50 AP Language January 23rd and 24th, 2013
Transcendental Song Lyrics Post your lyrics on the boards around the room for all to read. Musical “Hall of Fame Walk”: As you read the lyrics, locate areas where you find transcendental themes. (Use your Transcendental Introductory handout for help.) On a notecard, write down two or three of the best lines you found to represent transcendental themes. Class reflection: What were the best lines that you found? Post on I-socratic, please. Review Walden and Civil Disobedience---Open Book test questions. Annotations: Tim Flannery’s “The Weather Makers,” and Vaclaw Havel’s “The Quiver of a Shrub in California.” Discuss homework: Two questions to answer at the end of each story. Homework: Read and annotate the Analysis packet. What particular parts will help YOU succeed?

51 AP Language January 25th and 28th
Discuss Analysis packet annotation Annotate your packet as we discuss Analysis Part I: Read your assigned passage from the packet. Answer the questions from the “First Reading” section. Homework: Poetic Annotation: High-light key words in ONE of the non-fiction pieces. Create a poem in the same order as the paragraphs. Poem (no more than 12 words per paragraph can be used Typed poem is due next class. ***Also, annotate the Analysis packet #2.

52 AP Language January 29th and 30th
Warm-up: Let’s read some of your poems!!! Discuss Analysis Annotation packet #2 Group Work Part II: With your group, compare your answers from the “first reading.” Go back and annotate the story based on the “First reading” questions. With your group, collectively answer the “Second Reading” questions. As a team, do a pre-write for the “Writing” analysis question on the handout. You will have a total of fifteen minutes per group. Analysis Packet: Apply this to your Extended Response on the benchmark test. Group Work Part III: As a team, choose another passage to read and annotate. Complete 1st and 2nd Reading and the Writing Analysis section. Homework: Complete the first reading passages for the next selection, Transcendentalism and Analysis test will be February 6th and 7th. Yes, there will be questions regarding the Analysis handouts.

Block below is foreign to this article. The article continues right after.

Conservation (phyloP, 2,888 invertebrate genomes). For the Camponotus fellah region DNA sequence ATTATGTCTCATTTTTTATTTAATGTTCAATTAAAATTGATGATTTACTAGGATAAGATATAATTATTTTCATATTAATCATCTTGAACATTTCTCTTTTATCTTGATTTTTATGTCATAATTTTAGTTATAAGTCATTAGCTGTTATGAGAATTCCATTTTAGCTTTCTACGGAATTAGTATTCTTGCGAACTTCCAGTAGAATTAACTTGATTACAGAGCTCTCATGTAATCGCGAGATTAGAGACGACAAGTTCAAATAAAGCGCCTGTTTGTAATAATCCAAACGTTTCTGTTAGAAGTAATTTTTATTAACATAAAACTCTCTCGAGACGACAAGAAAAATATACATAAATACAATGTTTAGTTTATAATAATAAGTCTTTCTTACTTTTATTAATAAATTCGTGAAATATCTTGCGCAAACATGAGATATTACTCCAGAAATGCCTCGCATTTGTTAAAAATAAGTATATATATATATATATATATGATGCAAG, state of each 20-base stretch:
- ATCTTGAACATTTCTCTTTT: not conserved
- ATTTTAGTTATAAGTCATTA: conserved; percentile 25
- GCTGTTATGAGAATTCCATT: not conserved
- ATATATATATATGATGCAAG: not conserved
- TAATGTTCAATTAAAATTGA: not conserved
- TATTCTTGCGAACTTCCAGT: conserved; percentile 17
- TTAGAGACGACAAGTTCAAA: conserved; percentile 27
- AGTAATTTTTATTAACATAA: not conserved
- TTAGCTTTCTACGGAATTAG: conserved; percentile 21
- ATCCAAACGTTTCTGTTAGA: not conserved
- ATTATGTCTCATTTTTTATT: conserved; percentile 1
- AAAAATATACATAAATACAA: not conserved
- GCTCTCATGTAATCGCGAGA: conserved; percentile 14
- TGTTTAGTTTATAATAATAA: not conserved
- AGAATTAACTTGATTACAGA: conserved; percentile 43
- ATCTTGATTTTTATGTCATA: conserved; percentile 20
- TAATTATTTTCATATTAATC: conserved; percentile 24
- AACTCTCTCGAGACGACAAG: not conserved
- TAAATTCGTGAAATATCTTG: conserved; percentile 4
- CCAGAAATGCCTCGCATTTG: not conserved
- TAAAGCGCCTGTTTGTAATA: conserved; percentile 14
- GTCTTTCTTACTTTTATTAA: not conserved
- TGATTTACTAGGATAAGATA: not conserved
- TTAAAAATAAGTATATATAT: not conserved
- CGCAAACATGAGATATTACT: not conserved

53 AP Language January 31st and February 1st, 2012
Round II: Second passage Complete 1st and 2nd readings as a group Complete a rough draft/brainstorming pre-write Review all questions at end of the Nature packet Pick apart each analysis writing prompt Benchmark Writing: Analysis of your own work Complete the syntax chart on the Extended Writing (Part III) Use the Analysis packet (SOAPS) to guide you. Using what you now know, how would you rank your essay? Homework: Read: (poem) Concord Hymn

54 AP Language February 4th and 5th, 2012
Review Concord Hymn (on ELMO) Benchmark Writing: Analysis of your own work Complete the syntax chart on the Extended Writing (Part III) Use the Analysis packet (SOAPS) to guide you. Using what you now know, how would you rank your essay? Timed Rewriting: Extended Writing Part III You have 30 minutes. To Review: Study the Transcendentalism review sheet and any/all handouts for the section and prepare for analysis questions. There will be a diction and syntax written expression section on the test. Homework: Transcendentalism and Analysis test is next class.

55 AP language February 6th and 7th, 2013
Transcendentalism and Analysis Test Use the Walden handout to create your diction and syntax poem. No homework: Seriously…

56 AP Language February 8th and 11th, 2013
Warm-up: Two videos to make you happy. Read: Five Steps to a Five pages: Analysis (review) Step 1: Read and annotate the packet Lessons 5 and 6 (pages 24-34). You do not have to complete the essay writing. Just read and annotate. Use FIDDS to help guide your annotations for the passages. Step 2: Lesson 5 and 6 Analysis: Go to page 28 in the packet. Complete the FIDDS chart for the selection “The Doctor Won’t See You Now.” Analysis: Go to page 31 in the packet. Complete the FIDDS chart for the selection “The Scarlet Letter.” Analysis: Go to page 33 in the packet. Complete the FIDDS chart for The Tell-Tale Heart Homework: If you did not finish the chart, then finish the FIDDS charts for next class.

57 AP Language February 12th/13th, 2013
Review and hand in the FIDDS charts Timed Practice: James Boswell: On War Read the story silently on your own: 15 minutes Annotate the passage using FIDDS to help you. 5 Minutes: Gut answers 10 minutes: You and ONE partner will find the answers, mark it in the test, and choose your best answer. 20 minutes: Timed Writing: Nature packet Write a SOAPS introduction for three of the four essays listed. Mark the SOAPS elements in each introduction with the appropriate letter. Follow the guidelines for your essay using the SOAPS packet. Homework: Whatever you have not finished in the packet, complete for next class.

58 AP Language February 14th and 19th, 2013